“The Race was on Trial”—Migrant Adjustment in Philadelphia and Pittsburgh During the Great Migration


  • Nina Banks Department of Economics, Bucknell University, and Institute on Race, Power and Political Economy, The New School, USA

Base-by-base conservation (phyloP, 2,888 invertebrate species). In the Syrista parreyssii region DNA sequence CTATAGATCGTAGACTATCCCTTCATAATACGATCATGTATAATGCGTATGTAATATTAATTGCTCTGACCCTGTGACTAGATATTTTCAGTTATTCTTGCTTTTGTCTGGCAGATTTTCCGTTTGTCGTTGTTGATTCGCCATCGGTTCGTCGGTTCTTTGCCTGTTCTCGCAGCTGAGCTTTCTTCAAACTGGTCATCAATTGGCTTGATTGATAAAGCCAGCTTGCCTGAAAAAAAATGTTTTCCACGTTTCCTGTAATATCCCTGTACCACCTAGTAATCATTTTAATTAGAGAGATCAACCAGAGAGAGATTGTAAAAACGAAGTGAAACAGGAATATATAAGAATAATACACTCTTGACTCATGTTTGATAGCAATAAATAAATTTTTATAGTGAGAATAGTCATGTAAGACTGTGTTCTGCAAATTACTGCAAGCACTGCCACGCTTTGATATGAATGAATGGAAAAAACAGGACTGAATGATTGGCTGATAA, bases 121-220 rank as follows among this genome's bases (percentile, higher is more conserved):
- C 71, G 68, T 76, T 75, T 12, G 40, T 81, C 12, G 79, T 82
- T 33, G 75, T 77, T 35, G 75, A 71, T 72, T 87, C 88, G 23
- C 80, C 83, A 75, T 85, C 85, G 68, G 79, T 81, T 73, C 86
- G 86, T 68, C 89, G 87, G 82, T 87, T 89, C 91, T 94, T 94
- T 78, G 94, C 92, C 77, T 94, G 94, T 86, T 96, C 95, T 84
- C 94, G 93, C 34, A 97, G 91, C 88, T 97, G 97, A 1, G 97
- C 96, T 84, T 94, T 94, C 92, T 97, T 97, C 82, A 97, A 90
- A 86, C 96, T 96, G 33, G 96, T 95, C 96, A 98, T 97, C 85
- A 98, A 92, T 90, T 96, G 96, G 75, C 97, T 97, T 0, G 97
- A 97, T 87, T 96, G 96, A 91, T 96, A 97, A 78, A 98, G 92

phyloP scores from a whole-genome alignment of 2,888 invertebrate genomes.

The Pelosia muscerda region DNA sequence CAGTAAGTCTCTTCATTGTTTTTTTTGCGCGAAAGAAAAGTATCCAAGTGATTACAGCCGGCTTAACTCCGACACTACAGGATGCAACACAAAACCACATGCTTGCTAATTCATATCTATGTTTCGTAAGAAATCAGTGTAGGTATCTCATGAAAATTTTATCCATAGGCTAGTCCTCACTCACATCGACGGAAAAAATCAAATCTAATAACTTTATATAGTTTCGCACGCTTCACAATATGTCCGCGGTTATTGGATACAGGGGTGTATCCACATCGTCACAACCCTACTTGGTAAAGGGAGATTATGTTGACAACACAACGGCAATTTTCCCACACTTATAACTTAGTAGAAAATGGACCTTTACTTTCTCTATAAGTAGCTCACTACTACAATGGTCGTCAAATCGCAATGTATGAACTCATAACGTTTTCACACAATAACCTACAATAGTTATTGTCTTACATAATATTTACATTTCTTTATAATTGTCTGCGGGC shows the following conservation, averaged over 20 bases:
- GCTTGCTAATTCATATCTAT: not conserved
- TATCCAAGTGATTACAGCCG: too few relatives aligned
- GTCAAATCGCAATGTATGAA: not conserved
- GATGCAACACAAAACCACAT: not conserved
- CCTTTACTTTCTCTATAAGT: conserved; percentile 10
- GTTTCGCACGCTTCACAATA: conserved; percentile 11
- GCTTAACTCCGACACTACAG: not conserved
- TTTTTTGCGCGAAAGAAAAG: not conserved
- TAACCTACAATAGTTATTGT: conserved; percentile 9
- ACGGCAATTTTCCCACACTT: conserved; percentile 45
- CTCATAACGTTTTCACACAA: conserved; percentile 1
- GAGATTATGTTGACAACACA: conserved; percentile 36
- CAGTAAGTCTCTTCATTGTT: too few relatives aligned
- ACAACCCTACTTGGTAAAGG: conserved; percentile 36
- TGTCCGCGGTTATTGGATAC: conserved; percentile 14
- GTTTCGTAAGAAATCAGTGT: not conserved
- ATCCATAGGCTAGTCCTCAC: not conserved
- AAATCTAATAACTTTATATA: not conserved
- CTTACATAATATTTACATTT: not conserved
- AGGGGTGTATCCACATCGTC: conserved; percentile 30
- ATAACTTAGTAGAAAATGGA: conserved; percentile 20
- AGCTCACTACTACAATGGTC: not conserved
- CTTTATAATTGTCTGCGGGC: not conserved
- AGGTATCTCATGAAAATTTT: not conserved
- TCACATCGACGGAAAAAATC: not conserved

This essay provides the first comparison of the political economic thought of Sadie T.M. Alexander and Abram Harris Jr., the first Black American economists, through an analysis of Alexander’s dissertation and Harris’ master’s thesis. Alexander and Harris studied the Great Migration of Black Americans from the South to northward destinations while the early migration was unfolding. Reflecting the anxieties of northern Black residents, Alexander and Harris’ research explored the racial implications of migration on Black communities in Philadelphia and Pittsburgh Pennsylvania, respectively, through an analysis of migrants’ ability to adjust to their new urban environments. I examine Alexander and Harris’ understanding of migrant adjustment, their methods for analyzing adjustment, and their recommendations for facilitating migrants’ adjustment to northern industrial economies. Alexander and Harris’ analyses of the Great Migration differed from later generations of mostly White economists in ways that can inform directions for future research on the migration.